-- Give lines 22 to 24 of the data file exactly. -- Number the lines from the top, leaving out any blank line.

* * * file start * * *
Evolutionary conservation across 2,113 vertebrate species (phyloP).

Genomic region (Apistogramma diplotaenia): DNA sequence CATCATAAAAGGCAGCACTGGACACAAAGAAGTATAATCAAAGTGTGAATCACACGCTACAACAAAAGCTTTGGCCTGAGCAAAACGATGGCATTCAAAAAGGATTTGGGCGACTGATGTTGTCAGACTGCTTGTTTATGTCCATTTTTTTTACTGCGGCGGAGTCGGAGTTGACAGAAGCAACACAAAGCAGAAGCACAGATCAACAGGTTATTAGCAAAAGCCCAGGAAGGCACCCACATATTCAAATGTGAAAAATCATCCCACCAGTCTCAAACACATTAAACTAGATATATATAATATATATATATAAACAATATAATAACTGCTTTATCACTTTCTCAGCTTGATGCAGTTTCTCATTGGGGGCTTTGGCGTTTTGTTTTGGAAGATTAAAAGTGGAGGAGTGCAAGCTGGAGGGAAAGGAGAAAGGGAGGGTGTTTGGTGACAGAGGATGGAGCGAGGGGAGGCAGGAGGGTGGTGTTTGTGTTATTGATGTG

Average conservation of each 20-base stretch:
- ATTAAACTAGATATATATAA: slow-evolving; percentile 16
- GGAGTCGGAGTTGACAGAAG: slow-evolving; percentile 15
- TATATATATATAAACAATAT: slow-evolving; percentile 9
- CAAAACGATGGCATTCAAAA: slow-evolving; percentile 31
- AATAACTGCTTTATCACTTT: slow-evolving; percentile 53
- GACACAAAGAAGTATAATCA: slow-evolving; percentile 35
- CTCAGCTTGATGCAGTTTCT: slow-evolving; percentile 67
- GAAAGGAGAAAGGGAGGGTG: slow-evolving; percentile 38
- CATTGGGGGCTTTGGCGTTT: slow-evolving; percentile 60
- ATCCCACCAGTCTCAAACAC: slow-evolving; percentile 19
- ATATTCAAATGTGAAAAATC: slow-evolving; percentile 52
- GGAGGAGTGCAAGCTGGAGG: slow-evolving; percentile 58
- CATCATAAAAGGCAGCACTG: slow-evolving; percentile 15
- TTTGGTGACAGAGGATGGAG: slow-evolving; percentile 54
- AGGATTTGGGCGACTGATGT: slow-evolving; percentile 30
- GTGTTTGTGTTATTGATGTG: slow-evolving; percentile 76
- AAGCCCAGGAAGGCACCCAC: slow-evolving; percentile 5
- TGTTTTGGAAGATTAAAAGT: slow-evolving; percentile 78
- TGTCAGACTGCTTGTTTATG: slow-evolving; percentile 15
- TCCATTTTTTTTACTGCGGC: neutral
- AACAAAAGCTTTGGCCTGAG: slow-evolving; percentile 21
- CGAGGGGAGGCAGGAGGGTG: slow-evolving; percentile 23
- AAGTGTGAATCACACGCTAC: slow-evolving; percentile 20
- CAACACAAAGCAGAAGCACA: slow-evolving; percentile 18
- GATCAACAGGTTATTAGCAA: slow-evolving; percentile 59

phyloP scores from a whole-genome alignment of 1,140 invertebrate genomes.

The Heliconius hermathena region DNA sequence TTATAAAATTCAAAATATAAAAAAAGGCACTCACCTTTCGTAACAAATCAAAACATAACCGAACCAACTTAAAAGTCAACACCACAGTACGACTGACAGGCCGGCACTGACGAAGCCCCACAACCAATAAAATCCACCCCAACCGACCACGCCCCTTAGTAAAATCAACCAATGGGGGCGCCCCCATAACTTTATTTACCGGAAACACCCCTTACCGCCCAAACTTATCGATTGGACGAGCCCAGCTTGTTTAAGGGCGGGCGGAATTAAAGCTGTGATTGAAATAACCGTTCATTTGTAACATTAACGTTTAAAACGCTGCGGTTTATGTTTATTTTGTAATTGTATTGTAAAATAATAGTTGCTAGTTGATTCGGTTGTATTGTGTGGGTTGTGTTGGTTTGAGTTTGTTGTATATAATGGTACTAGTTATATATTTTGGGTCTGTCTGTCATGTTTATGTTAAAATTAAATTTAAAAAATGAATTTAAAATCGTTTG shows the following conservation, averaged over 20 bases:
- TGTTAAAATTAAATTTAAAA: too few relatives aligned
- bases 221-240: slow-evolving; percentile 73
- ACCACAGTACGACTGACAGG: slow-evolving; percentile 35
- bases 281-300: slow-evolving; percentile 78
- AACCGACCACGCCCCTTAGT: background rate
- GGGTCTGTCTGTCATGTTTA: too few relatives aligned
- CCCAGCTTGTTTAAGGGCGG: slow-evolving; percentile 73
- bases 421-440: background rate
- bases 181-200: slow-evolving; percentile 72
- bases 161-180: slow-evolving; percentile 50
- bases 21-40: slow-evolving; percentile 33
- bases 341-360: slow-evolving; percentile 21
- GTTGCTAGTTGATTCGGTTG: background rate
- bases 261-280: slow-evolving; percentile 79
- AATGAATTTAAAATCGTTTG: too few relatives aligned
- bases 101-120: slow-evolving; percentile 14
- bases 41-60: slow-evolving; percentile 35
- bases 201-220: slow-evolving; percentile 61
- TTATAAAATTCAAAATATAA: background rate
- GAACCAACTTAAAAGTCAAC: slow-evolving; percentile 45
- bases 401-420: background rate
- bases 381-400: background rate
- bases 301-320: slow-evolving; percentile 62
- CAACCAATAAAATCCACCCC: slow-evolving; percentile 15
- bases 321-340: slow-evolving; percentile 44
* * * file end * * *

- TGTCAGACTGCTTGTTTATG: slow-evolving; percentile 15
- TCCATTTTTTTTACTGCGGC: neutral
- AACAAAAGCTTTGGCCTGAG: slow-evolving; percentile 21